If you look at the numbers, no. But they can be an incredible nuisance. They have a lot of votes back in France, Britain, and other countries, so they will make a lot of noise. But it's up to the mainstream parties to pull together and stand up for what they see as worth defending. And it's not just values. It's the whole identity of Europe, of the European Union.

The European People's Party, the socialist group, will probably do grand coalitions of the willing, so to speak. It will be unpleasant with the fringe parties. But everybody knows that once fringe parties get together, at the European Parliament or at other parliaments across Europe, they behave very badly and they perform very badly. So we'll see if they can put up a united front. UKIP [U.K. Independence Party] has already said it wouldn't [work] with [France's] Front National.

RFE/RL: French Prime Minister Manuel Valls has described the election's result as a "shock" and an "earthquake." Did the Euroskeptics' triumph really take everyone by surprise?

Dempsey:
It's an extraordinary result, frankly. Front National No. 1 in European Parliament elections? The turnout is very high, too. So yes. Opinion polls said they would do well, but gosh. The prime minister is right, it was a shock."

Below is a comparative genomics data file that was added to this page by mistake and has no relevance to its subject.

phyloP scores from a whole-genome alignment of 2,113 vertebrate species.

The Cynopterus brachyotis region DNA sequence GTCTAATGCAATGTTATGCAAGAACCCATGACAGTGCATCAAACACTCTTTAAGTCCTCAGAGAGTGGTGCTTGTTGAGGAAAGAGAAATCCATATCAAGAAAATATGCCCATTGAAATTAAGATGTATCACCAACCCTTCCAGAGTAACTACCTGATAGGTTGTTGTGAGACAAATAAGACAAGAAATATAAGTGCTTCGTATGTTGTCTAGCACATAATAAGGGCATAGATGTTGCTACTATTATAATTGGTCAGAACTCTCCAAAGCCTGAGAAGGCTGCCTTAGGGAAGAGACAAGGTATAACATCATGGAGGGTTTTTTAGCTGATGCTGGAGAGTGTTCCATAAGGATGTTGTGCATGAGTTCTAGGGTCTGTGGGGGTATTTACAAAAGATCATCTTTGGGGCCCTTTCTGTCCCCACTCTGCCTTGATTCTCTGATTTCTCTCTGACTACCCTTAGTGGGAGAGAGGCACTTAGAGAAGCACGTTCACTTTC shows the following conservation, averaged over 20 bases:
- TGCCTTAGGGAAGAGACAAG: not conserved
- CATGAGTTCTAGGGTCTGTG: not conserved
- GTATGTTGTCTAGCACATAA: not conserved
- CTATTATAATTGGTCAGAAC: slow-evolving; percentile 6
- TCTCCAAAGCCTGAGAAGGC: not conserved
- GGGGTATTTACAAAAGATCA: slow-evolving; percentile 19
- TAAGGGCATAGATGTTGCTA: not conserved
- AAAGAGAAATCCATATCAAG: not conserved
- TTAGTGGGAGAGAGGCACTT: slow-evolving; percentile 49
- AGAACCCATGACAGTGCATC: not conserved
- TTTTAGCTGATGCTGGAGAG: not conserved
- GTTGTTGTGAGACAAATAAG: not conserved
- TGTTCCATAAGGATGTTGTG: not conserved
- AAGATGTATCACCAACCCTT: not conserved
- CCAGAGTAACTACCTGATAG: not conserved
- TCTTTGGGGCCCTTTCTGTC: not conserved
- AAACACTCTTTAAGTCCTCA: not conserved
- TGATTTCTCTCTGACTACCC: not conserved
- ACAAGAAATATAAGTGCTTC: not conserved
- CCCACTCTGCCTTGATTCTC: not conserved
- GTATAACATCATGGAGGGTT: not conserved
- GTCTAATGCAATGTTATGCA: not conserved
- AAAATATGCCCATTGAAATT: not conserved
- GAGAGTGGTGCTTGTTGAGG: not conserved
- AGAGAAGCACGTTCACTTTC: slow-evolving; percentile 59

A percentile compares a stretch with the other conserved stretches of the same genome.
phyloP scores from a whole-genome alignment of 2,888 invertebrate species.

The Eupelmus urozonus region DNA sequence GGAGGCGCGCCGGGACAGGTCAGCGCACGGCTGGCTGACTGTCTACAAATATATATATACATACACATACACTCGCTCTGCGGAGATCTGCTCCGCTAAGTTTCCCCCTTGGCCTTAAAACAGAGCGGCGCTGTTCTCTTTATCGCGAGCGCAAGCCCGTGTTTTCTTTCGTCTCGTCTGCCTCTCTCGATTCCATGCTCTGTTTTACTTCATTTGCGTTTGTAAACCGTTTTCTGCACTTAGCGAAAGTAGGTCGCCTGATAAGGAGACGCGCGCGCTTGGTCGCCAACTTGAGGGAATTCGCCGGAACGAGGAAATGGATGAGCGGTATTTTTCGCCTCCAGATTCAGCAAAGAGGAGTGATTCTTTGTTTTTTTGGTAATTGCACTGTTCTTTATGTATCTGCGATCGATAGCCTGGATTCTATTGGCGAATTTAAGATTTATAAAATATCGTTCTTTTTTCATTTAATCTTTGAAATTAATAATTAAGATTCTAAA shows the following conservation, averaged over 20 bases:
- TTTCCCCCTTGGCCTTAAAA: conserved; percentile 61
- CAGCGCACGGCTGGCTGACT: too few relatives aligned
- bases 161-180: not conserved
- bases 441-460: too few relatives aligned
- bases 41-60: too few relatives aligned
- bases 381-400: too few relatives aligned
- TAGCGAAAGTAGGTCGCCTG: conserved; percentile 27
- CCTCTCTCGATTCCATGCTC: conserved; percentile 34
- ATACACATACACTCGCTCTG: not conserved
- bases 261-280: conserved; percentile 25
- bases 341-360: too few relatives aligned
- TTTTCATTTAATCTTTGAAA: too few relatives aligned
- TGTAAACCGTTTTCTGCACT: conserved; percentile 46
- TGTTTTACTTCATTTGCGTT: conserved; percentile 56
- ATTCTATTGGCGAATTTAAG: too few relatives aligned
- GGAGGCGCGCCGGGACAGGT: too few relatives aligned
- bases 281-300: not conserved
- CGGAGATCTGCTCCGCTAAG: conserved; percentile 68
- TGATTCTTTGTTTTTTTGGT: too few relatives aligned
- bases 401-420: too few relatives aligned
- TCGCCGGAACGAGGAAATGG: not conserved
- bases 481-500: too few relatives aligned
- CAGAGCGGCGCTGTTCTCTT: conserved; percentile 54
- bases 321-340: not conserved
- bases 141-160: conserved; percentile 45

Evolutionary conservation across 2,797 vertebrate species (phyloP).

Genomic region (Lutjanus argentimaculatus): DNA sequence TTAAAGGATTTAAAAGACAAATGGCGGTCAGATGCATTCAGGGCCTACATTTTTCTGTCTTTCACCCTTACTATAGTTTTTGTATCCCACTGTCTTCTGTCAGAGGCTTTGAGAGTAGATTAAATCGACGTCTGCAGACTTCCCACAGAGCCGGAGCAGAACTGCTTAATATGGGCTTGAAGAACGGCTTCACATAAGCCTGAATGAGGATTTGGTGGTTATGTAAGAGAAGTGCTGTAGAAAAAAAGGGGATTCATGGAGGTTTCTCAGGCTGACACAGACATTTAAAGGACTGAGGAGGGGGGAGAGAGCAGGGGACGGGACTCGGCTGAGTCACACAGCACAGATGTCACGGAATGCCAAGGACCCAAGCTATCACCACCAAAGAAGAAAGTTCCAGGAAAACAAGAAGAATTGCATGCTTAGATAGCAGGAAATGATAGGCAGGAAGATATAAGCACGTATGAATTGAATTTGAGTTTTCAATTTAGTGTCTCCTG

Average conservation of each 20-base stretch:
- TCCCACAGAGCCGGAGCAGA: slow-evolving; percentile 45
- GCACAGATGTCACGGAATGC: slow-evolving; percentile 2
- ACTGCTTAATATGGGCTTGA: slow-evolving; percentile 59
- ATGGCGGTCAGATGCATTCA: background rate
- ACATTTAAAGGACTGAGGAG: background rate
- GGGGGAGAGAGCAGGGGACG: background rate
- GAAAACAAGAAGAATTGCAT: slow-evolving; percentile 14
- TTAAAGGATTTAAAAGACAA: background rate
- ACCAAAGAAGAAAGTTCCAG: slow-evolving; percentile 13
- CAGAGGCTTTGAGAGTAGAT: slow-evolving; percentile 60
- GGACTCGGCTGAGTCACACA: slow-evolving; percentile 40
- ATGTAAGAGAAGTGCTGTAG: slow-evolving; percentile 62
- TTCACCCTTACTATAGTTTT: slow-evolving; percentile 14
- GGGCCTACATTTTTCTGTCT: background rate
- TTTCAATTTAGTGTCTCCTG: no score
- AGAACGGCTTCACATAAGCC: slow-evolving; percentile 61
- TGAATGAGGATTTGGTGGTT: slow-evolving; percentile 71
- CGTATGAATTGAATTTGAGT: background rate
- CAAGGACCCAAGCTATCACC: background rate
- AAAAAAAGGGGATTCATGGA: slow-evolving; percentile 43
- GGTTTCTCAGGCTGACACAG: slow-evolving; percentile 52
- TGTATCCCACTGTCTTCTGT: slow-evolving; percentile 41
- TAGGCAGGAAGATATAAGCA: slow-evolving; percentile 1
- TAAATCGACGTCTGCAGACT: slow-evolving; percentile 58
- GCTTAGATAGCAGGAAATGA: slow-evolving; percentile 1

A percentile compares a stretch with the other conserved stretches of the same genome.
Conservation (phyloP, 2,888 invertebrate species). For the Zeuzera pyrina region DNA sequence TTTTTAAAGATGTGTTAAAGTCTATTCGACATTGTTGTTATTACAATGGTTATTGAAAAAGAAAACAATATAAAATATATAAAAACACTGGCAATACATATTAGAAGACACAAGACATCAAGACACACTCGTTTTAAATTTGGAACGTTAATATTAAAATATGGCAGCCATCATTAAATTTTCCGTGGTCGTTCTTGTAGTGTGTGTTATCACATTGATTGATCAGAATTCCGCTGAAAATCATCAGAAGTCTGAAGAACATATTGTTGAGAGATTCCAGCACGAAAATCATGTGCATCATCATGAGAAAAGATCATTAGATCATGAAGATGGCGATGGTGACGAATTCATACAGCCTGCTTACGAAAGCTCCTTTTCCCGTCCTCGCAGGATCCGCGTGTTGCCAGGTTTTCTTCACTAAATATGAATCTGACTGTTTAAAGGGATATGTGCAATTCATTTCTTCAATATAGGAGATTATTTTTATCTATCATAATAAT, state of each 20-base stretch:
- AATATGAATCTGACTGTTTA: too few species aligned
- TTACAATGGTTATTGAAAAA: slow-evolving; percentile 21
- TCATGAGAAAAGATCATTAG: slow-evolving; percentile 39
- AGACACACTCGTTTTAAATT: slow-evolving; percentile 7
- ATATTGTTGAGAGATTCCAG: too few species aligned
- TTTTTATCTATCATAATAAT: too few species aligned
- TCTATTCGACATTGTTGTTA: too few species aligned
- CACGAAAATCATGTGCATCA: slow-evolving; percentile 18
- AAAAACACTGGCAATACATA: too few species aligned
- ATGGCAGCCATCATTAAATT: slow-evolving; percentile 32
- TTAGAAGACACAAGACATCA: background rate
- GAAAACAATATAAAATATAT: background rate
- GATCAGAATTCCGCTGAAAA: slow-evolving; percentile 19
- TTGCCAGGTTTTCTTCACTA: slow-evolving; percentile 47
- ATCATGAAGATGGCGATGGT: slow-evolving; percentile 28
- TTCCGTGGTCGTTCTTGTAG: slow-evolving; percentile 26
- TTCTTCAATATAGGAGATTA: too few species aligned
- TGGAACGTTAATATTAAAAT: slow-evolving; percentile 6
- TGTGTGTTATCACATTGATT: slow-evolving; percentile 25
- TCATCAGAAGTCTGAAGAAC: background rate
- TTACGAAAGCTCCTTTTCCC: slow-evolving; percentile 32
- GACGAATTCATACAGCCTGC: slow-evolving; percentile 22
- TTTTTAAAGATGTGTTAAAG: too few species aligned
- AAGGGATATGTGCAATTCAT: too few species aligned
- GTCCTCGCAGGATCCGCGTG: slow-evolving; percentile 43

RFE/RL: Do you think their poor showings in this election will force mainstream parties to rethink their policies, including on immigration?

Dempsey:
David Cameron, the British prime minister, has been criticizing Europeans who come to work in Britain. It's just not right, the way he criticizes the Poles and those "living off the welfare state," whereas in fact a lot of these immigrants have contributed hugely to the British economy, paying their taxes and making Britain a more tolerant and open place. But Cameron, because of UKIP, decided to play the nationalist, populist card. This has backfired very, very badly. If the mainstream parties want to pander to these right-wing parties, they might as well give up everything they believe in. There has to be a serious amount of rethinking now.

[Fringe parties] stand for very little, for a very insular view of the world. These countries cannot go it alone. If they believe they can, they are deluding themselves. The mainstream parties must not perpetuate this delusion.